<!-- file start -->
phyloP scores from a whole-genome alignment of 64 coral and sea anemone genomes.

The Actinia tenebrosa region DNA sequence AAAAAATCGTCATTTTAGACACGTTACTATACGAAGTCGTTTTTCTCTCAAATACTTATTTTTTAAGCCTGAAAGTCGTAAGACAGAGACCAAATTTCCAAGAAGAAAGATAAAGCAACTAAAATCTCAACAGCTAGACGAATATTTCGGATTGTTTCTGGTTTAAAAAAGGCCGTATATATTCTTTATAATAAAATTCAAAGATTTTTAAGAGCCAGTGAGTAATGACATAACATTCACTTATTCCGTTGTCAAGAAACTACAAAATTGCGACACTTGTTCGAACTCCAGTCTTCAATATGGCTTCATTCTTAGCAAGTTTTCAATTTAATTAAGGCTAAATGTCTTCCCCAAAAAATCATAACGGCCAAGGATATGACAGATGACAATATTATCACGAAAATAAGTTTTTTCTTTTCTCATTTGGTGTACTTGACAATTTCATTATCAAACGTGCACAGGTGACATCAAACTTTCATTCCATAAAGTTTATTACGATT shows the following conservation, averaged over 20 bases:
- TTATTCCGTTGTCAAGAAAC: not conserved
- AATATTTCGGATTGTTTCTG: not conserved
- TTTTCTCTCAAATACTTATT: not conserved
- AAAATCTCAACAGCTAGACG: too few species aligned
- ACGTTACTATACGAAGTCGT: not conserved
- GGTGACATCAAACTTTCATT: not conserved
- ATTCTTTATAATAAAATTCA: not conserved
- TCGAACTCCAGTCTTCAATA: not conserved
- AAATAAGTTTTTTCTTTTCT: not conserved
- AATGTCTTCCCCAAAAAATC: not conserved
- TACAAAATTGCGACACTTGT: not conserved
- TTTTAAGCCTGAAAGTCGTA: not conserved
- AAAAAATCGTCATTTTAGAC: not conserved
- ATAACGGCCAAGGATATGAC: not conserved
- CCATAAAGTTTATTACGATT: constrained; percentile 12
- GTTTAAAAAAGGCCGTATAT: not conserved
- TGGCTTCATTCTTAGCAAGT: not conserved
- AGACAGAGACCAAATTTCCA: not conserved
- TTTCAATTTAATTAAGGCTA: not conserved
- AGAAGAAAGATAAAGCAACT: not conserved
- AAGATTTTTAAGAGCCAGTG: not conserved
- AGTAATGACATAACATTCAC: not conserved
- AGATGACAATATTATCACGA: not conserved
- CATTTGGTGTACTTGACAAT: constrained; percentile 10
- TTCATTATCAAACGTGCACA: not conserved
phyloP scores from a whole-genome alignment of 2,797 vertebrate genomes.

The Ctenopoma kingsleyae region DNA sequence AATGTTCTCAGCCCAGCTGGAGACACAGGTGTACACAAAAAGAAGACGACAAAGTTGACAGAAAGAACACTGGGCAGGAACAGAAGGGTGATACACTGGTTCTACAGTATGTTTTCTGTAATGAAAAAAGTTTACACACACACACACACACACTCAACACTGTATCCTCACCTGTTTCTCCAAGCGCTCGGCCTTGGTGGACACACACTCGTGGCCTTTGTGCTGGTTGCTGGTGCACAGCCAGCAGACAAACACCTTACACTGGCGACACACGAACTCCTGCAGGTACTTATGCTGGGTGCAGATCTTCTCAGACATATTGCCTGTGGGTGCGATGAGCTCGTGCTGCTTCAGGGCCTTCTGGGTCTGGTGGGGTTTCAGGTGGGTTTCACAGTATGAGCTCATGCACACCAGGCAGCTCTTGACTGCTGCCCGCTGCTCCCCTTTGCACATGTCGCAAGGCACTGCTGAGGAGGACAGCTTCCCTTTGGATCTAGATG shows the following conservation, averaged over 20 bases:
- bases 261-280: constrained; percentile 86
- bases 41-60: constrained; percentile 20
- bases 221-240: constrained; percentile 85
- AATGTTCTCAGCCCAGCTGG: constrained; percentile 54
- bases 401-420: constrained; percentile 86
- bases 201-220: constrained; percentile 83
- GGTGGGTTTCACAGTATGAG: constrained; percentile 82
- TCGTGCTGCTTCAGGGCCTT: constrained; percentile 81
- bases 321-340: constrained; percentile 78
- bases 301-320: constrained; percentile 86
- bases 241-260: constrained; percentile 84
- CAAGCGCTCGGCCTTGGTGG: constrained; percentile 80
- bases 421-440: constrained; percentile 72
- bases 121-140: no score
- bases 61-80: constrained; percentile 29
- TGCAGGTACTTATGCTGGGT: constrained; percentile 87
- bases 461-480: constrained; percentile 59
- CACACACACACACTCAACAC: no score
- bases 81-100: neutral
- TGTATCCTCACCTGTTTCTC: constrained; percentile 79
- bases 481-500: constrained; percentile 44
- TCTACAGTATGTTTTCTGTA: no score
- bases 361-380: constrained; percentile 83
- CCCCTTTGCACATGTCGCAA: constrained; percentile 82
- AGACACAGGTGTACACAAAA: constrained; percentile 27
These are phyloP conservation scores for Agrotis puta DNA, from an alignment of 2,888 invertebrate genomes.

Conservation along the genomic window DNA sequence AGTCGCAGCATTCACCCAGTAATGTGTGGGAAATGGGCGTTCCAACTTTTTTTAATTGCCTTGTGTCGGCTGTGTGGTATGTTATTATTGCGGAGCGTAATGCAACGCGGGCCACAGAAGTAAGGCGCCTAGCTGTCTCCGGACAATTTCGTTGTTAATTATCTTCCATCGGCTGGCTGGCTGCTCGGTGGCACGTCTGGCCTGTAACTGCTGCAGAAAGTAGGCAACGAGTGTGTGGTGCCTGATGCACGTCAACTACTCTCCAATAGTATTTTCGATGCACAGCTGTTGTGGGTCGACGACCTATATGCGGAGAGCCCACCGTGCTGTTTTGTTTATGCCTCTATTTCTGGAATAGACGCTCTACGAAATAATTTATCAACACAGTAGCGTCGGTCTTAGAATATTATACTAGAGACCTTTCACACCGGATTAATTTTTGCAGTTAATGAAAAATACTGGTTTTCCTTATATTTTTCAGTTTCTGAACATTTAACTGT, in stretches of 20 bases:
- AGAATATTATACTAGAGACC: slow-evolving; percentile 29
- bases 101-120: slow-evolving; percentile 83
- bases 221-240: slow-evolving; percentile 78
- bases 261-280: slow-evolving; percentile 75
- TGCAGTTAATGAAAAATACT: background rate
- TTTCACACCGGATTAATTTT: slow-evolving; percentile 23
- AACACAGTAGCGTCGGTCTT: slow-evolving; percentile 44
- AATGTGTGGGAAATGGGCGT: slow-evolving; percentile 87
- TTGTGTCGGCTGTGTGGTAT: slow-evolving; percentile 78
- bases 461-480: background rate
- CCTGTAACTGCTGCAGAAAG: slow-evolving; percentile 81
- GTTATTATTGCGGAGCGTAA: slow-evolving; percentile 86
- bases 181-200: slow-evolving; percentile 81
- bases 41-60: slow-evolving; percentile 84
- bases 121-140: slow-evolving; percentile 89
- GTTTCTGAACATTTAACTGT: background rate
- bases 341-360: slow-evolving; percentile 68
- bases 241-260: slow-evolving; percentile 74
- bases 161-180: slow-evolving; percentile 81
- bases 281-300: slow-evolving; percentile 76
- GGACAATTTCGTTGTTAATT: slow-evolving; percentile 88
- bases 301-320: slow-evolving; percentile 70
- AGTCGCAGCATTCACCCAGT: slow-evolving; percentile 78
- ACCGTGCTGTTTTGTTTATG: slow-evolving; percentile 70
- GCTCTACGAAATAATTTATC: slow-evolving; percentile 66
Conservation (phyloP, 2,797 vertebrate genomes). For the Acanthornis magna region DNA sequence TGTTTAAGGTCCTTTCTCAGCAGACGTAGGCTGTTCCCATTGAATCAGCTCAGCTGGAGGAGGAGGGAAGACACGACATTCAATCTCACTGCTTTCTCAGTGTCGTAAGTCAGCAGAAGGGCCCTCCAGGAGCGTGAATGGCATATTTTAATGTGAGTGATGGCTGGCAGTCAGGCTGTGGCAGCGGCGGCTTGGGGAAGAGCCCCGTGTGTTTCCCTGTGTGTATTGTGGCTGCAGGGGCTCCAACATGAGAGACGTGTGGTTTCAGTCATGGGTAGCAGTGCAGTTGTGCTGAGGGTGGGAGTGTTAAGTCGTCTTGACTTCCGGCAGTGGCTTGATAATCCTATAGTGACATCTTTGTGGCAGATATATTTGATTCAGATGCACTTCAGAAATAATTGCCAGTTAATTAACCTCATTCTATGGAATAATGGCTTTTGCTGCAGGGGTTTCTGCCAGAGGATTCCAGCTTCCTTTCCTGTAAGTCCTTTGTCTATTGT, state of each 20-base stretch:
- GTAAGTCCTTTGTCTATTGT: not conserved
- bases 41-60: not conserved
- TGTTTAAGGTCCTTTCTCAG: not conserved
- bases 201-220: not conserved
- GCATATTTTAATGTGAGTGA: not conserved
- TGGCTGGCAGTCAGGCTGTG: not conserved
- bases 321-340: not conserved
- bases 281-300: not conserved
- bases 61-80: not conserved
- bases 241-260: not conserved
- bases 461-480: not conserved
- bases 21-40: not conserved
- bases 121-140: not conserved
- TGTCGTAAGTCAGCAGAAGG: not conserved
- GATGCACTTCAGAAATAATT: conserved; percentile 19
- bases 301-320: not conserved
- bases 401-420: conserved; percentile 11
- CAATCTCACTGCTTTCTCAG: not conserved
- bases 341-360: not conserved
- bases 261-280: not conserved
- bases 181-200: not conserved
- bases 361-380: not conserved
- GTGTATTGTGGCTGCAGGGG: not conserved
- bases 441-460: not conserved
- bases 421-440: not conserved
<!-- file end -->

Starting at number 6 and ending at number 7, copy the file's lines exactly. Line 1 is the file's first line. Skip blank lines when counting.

- AAAATCTCAACAGCTAGACG: too few species aligned
- ACGTTACTATACGAAGTCGT: not conserved